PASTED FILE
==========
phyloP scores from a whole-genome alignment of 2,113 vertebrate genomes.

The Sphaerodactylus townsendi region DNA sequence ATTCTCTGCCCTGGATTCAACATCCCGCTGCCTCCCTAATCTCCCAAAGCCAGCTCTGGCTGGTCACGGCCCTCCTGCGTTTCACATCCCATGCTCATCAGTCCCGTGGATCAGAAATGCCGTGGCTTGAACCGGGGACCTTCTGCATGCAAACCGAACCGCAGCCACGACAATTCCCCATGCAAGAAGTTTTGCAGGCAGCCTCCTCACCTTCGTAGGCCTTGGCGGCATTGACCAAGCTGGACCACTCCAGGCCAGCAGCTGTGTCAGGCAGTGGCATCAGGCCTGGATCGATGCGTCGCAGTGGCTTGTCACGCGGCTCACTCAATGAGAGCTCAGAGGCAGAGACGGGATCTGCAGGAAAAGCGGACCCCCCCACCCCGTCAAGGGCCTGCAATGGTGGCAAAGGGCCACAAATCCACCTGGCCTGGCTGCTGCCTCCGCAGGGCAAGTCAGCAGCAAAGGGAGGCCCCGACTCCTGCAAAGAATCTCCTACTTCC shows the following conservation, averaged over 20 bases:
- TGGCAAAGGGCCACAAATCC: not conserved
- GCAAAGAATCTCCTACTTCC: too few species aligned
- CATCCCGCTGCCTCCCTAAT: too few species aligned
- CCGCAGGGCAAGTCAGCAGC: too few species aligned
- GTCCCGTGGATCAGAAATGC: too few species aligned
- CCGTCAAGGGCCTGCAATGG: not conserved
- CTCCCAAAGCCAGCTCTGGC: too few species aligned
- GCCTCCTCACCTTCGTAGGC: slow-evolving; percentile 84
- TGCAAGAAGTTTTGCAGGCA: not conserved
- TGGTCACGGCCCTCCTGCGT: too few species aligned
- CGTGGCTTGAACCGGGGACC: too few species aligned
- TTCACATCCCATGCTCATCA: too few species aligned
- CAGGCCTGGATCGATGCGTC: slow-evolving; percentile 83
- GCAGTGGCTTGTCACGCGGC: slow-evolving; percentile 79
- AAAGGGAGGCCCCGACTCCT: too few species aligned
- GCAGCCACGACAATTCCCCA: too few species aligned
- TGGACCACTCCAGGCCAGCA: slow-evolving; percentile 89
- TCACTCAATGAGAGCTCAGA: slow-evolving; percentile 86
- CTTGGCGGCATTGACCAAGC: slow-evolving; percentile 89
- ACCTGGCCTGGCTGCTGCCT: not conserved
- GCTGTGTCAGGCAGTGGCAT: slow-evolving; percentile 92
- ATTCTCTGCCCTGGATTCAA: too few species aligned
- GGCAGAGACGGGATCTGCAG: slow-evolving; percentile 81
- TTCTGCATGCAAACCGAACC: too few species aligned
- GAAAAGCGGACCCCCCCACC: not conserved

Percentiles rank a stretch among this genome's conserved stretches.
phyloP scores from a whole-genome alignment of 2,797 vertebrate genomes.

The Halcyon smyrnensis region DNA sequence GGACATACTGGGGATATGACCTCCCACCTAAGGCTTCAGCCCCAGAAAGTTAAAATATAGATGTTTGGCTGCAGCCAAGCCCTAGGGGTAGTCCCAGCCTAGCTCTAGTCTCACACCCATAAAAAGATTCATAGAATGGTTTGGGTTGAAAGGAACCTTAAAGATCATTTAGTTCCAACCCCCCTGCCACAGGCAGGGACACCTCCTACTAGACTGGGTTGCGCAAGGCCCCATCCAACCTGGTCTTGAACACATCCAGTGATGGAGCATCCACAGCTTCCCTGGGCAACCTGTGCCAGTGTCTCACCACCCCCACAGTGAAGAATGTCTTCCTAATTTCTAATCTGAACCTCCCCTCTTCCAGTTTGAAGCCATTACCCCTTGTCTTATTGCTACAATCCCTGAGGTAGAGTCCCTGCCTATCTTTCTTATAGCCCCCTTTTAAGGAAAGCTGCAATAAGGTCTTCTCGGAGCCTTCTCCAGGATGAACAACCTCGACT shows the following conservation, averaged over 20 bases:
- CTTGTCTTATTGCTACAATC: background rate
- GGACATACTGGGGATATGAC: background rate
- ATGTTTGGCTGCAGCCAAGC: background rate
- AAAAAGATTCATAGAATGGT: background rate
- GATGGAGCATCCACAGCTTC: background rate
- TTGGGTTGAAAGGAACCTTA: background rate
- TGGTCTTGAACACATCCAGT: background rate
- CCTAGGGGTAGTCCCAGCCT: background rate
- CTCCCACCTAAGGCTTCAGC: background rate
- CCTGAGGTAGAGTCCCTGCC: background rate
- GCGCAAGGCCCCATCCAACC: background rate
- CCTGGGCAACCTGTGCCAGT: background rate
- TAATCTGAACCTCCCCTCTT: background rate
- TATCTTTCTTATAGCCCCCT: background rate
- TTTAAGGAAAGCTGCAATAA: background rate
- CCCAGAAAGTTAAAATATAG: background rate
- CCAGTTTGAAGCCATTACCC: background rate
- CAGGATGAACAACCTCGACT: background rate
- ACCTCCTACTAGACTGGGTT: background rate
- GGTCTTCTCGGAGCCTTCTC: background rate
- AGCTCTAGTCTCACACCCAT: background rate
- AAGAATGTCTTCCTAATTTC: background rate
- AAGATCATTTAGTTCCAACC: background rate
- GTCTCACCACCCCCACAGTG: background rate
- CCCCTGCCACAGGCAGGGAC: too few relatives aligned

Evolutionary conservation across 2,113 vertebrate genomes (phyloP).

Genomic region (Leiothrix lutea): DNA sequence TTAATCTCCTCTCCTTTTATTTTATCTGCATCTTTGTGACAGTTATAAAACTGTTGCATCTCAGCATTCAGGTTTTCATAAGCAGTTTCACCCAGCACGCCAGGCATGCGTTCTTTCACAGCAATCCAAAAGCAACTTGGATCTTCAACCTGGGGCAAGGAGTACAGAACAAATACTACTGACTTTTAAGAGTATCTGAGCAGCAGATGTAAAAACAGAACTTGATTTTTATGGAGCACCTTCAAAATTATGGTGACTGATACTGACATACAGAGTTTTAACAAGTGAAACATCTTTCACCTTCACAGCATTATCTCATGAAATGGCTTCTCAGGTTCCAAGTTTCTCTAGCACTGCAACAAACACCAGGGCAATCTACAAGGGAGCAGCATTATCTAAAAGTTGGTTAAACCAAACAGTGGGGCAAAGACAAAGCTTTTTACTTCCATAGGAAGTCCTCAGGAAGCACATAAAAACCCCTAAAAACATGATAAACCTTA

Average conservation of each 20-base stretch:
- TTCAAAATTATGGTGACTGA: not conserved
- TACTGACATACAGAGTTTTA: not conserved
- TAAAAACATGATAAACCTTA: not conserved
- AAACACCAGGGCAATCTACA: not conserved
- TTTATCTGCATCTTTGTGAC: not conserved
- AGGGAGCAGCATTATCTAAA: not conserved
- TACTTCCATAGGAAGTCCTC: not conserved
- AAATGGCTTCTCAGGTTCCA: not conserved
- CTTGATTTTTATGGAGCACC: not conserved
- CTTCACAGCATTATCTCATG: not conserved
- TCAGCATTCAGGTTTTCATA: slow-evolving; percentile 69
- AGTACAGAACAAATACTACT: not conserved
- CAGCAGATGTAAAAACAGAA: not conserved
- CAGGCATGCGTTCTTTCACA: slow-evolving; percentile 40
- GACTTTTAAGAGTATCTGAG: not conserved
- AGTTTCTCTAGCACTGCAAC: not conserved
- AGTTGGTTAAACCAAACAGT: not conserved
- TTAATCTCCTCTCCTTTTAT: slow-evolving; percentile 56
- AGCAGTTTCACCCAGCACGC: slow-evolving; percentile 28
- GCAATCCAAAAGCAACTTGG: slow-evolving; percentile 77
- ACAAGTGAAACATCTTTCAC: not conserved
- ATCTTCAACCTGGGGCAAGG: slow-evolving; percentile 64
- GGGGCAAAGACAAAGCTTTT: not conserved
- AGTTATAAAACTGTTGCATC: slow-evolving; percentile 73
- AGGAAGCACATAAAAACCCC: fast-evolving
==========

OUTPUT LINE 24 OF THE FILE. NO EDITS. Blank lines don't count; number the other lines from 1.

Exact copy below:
- ATTCTCTGCCCTGGATTCAA: too few species aligned